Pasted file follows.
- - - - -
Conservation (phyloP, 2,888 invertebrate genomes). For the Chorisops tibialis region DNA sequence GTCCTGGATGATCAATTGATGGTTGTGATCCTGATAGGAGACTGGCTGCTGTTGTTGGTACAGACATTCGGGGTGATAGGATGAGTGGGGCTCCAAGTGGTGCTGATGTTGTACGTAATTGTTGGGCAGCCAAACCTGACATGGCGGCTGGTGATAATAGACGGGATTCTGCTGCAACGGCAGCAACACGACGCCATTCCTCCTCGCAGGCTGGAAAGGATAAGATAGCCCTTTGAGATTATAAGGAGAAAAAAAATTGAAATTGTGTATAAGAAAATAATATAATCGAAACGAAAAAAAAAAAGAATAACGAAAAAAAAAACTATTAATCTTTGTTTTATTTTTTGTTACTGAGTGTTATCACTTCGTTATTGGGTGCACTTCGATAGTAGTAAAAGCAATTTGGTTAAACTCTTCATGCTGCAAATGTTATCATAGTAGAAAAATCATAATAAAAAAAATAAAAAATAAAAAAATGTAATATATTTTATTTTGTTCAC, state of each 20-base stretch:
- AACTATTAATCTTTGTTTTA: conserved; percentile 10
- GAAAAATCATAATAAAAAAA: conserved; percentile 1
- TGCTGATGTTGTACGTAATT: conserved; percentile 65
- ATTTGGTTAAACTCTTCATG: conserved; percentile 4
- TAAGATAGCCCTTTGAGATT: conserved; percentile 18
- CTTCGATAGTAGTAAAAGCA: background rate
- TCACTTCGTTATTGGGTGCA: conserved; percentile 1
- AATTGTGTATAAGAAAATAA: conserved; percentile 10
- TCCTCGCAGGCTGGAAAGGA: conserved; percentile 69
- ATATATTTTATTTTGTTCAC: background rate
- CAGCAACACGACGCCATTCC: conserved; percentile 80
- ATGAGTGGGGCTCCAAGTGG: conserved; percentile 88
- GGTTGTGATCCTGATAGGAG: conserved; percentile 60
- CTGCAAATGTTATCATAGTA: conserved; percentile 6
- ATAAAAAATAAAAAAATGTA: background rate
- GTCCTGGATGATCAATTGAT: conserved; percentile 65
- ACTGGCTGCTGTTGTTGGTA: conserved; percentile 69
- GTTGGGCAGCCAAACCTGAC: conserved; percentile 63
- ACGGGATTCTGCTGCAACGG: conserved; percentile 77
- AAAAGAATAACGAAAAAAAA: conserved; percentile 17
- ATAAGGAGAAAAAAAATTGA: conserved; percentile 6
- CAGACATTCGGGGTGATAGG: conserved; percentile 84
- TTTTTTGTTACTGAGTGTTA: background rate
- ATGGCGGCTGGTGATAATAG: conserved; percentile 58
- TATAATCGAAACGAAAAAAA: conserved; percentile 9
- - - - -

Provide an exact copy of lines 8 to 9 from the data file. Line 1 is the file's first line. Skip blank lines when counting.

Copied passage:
- TCACTTCGTTATTGGGTGCA: conserved; percentile 1
- AATTGTGTATAAGAAAATAA: conserved; percentile 10